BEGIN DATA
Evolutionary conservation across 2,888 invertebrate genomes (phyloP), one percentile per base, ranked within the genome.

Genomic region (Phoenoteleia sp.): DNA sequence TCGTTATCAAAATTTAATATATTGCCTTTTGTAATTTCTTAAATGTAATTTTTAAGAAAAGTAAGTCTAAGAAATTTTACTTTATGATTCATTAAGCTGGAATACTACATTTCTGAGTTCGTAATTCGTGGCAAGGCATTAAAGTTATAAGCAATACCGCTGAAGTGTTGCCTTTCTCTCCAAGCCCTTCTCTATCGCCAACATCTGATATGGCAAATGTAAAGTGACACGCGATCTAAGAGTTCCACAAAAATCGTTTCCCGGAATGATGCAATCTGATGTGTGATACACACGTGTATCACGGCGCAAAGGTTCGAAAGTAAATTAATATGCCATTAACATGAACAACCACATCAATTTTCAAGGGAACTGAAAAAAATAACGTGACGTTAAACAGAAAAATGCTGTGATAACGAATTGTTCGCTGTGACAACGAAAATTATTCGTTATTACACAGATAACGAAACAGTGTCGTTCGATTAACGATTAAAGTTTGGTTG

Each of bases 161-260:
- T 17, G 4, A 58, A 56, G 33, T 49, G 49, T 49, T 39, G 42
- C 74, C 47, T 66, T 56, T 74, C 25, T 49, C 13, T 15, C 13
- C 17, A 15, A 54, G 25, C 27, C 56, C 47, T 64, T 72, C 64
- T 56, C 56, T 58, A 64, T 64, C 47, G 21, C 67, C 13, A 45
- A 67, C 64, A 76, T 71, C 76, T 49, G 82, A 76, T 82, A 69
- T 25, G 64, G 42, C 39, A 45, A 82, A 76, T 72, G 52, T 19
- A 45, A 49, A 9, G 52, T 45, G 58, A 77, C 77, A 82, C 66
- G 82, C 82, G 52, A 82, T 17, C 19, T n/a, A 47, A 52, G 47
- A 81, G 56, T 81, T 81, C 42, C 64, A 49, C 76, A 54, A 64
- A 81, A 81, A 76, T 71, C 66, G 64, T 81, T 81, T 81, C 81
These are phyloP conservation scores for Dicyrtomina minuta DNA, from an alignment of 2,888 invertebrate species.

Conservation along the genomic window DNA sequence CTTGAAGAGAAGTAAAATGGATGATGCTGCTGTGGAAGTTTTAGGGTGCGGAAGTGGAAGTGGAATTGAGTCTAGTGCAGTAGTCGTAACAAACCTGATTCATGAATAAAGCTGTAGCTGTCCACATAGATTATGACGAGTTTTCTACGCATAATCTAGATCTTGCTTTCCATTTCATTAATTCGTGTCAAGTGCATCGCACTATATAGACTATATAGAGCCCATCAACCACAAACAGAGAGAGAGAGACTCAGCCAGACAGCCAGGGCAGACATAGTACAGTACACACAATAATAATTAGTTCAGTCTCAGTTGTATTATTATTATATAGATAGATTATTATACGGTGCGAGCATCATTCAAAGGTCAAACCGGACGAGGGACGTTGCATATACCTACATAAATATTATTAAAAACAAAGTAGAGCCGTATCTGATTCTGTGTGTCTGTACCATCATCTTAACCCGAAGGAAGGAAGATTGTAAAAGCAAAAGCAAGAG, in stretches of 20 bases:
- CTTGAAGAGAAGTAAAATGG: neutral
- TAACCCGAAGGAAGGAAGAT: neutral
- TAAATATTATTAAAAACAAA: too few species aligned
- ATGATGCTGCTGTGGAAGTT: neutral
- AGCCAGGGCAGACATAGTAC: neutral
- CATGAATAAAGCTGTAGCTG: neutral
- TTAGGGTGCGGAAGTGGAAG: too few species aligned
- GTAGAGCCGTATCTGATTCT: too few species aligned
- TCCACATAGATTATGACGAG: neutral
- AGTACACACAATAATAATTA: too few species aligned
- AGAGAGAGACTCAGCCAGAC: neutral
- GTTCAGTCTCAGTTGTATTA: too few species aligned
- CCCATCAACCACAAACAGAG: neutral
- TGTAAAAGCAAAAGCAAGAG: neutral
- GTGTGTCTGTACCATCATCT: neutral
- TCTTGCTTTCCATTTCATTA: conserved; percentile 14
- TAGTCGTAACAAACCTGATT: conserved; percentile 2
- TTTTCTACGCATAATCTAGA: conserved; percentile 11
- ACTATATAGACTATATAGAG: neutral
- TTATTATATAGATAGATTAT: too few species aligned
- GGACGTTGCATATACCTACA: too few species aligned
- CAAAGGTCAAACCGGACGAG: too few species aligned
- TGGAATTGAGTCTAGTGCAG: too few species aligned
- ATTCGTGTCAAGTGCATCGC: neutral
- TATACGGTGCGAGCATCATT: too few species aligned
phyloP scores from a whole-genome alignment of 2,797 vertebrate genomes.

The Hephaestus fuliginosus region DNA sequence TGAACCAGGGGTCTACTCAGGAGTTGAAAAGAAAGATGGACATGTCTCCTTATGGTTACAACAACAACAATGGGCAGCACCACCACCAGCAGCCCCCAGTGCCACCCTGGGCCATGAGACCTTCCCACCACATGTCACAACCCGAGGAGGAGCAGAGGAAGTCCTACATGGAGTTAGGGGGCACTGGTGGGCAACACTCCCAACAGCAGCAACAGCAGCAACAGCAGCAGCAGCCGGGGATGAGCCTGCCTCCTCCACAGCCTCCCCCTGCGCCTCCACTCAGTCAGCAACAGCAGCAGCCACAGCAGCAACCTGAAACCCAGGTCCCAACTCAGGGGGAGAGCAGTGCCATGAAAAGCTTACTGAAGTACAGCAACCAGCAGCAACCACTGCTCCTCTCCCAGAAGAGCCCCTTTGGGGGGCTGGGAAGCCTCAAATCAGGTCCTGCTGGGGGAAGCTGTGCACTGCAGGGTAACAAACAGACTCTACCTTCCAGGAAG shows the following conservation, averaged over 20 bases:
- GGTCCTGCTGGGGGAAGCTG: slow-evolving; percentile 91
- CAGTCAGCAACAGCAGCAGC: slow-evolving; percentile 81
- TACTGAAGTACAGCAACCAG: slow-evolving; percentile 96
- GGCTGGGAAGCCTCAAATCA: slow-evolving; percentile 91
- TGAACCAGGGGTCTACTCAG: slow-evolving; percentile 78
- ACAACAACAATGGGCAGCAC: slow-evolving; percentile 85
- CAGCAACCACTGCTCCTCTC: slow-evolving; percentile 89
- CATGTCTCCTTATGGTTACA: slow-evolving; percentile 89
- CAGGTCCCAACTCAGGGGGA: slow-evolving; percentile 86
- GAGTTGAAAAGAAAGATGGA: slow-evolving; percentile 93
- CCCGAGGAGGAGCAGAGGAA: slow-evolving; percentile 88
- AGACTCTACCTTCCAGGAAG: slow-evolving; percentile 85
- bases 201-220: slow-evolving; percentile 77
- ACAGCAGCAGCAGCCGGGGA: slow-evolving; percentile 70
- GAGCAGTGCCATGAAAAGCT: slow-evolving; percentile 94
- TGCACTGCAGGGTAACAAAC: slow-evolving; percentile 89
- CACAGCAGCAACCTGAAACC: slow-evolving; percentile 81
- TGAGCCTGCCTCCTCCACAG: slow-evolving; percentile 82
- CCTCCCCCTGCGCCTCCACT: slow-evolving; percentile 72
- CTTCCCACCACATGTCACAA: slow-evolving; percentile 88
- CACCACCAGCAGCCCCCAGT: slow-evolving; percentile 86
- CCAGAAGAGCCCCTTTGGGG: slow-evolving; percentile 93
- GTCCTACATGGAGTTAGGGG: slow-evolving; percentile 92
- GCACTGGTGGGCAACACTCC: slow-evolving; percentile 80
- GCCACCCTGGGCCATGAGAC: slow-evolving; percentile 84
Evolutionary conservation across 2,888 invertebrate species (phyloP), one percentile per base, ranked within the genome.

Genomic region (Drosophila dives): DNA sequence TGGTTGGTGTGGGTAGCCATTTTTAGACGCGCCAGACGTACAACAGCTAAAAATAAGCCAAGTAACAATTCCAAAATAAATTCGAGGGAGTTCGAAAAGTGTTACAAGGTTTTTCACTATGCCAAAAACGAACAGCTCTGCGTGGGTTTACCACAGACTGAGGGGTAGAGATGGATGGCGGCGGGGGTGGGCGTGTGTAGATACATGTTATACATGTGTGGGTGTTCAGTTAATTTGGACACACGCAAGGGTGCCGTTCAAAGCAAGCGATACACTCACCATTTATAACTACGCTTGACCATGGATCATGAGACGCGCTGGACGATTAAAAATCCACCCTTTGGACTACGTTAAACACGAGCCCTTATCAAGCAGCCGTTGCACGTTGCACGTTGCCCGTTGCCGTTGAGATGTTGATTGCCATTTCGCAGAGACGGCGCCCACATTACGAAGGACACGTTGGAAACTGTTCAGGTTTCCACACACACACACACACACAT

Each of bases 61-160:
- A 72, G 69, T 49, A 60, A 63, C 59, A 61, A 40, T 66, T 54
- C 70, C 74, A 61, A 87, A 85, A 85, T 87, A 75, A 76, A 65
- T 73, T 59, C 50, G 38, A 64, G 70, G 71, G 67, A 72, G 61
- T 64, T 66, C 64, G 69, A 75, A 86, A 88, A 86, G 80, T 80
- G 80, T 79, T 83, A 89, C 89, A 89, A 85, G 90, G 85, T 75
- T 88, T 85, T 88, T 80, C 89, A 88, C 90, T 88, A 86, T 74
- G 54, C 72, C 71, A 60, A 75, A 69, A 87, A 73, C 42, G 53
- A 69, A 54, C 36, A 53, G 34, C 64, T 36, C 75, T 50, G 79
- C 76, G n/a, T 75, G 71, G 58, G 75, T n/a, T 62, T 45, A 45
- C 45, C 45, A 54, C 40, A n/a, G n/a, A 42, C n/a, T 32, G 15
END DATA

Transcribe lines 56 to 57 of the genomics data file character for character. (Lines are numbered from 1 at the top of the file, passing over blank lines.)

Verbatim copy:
- ACAGCAGCAGCAGCCGGGGA: slow-evolving; percentile 70
- GAGCAGTGCCATGAAAAGCT: slow-evolving; percentile 94